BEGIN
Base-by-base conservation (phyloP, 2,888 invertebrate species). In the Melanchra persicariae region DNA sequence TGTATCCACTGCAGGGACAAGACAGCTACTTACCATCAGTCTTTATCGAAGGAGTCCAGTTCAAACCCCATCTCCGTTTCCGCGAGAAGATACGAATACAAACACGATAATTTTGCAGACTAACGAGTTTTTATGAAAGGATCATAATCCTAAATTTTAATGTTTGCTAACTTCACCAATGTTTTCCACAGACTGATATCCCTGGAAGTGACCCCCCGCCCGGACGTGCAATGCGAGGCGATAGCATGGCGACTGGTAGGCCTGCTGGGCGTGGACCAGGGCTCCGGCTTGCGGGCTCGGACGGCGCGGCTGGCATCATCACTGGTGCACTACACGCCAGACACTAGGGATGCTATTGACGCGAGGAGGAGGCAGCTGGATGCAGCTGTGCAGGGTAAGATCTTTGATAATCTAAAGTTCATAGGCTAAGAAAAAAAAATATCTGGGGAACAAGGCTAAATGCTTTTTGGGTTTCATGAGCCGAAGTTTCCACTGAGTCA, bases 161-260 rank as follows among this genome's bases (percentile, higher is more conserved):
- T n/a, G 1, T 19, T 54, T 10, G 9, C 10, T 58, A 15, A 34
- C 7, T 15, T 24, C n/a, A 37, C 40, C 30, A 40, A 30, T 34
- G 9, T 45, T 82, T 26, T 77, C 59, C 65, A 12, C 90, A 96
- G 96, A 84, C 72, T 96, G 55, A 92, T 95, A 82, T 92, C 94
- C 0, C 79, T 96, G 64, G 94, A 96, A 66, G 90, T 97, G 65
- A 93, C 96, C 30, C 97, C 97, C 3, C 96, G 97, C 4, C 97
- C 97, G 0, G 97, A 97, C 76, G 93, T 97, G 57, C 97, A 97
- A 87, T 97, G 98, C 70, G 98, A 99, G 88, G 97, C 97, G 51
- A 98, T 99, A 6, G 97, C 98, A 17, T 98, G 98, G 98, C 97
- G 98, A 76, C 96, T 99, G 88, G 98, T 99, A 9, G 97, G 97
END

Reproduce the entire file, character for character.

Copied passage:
Base-by-base conservation (phyloP, 2,888 invertebrate species). In the Melanchra persicariae region DNA sequence TGTATCCACTGCAGGGACAAGACAGCTACTTACCATCAGTCTTTATCGAAGGAGTCCAGTTCAAACCCCATCTCCGTTTCCGCGAGAAGATACGAATACAAACACGATAATTTTGCAGACTAACGAGTTTTTATGAAAGGATCATAATCCTAAATTTTAATGTTTGCTAACTTCACCAATGTTTTCCACAGACTGATATCCCTGGAAGTGACCCCCCGCCCGGACGTGCAATGCGAGGCGATAGCATGGCGACTGGTAGGCCTGCTGGGCGTGGACCAGGGCTCCGGCTTGCGGGCTCGGACGGCGCGGCTGGCATCATCACTGGTGCACTACACGCCAGACACTAGGGATGCTATTGACGCGAGGAGGAGGCAGCTGGATGCAGCTGTGCAGGGTAAGATCTTTGATAATCTAAAGTTCATAGGCTAAGAAAAAAAAATATCTGGGGAACAAGGCTAAATGCTTTTTGGGTTTCATGAGCCGAAGTTTCCACTGAGTCA, bases 161-260 rank as follows among this genome's bases (percentile, higher is more conserved):
- T n/a, G 1, T 19, T 54, T 10, G 9, C 10, T 58, A 15, A 34
- C 7, T 15, T 24, C n/a, A 37, C 40, C 30, A 40, A 30, T 34
- G 9, T 45, T 82, T 26, T 77, C 59, C 65, A 12, C 90, A 96
- G 96, A 84, C 72, T 96, G 55, A 92, T 95, A 82, T 92, C 94
- C 0, C 79, T 96, G 64, G 94, A 96, A 66, G 90, T 97, G 65
- A 93, C 96, C 30, C 97, C 97, C 3, C 96, G 97, C 4, C 97
- C 97, G 0, G 97, A 97, C 76, G 93, T 97, G 57, C 97, A 97
- A 87, T 97, G 98, C 70, G 98, A 99, G 88, G 97, C 97, G 51
- A 98, T 99, A 6, G 97, C 98, A 17, T 98, G 98, G 98, C 97
- G 98, A 76, C 96, T 99, G 88, G 98, T 99, A 9, G 97, G 97